The United States has close to 1,500 gambling facilities that range from casino resorts, poker rooms to pari-mutuel facilities where events like Jai Alai, horse racing and greyhound races take place. Gambling, also called gaming, comes in several categories, according to the American Gaming Association. These are the card rooms, commercial casinos, charitable games and bingo, Indian casinos, legal bookmarking, lotteries and pari-mutuel wagering.
Americans gamble mostly on casino games. This is evident in the estimated 450 commercial casinos in existence in the U.S. today that produce a yearly state tax revenue of $4.74 billion as of May 2005. However, only 11 states accommodate these commercial casinos operated by private companies – Colorado, Illinois, Indiana, Iowa, Louisiana, Michigan, Mississippi, Missouri, Nevada, New Jersey, Pennsylvania and South Dakota. Nevada is the most popular casino destination in the entire U.S. territory.
Lotteries are also popular among Americans. Most states have lotteries that are either sponsored by the state government or cover several states (multi-states). Multi-state lotteries usually have bigger jackpots because of a larger number of tickets sold. The biggest of this kind are the Powerball and Mega Millions lotteries which have larger numbers of participating states. Florida has its own state lottery and does not take part in multi-state lotteries. Contestants in lotteries normally match their chosen numbers with a winning set. The winning combination of five to eight numbers ranging from 1 to 50 are drawn using an automatic ball tumbler machine.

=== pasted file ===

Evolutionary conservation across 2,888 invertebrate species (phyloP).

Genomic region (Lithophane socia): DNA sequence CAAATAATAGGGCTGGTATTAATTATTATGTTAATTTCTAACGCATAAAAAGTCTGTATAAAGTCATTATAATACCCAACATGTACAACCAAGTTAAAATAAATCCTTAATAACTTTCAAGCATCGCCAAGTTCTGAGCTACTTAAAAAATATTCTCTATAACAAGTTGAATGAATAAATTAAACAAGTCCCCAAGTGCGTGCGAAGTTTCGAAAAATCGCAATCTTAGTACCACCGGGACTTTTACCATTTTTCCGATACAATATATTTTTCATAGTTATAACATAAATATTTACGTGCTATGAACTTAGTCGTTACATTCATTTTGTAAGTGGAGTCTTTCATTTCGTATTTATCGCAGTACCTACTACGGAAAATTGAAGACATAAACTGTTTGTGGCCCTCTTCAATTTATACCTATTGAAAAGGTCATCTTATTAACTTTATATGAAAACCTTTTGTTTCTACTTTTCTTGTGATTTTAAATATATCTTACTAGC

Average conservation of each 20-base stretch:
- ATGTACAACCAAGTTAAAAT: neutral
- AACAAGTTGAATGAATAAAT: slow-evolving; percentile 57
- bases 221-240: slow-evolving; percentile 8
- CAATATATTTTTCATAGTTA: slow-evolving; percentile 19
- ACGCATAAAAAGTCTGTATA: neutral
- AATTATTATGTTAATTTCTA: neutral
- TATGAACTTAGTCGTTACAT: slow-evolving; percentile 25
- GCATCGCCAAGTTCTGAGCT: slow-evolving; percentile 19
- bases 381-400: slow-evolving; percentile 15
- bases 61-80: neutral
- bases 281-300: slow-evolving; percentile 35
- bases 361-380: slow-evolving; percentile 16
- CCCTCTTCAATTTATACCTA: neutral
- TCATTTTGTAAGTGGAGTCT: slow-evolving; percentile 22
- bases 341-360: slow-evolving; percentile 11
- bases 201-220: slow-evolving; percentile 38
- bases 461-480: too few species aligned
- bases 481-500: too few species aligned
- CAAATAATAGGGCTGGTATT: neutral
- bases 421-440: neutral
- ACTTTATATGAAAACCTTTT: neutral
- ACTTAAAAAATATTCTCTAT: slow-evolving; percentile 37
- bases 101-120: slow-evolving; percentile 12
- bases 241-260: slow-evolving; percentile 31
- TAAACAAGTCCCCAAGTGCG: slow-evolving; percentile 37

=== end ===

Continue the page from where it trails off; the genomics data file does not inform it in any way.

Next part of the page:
There are some state lotteries that include other games such as those using a scratchcard. These cards usually have opaque areas which when scratched, reveals a winning number or statement plus the amount won. In other games of this format, a contestant has to pick which parts of a card to scratch to match winning amounts or play another type of game.
Betting on sports events is another favorite gambling pastime of Americans. Big sports events like the Super Bowl or the World Series involve billions of dollars of wagers every year. However, only the state of Nevada allows betting on individual sporting events because of the possibility of fixing or the use of bribes and other compensation to influence the result.
Horse racing has also been a famous legal sports gambling. In the U.S., more than 150 racetracks were reported to be operating as of the early part of year 2000. The pari-mutuel (mutual stake) betting system is used in these tracks in which all bets on a race are placed in a pool and divided among winning bettors.
Dog racing is also a legal form of gambling in some states that utilizes the pari-mutuel system.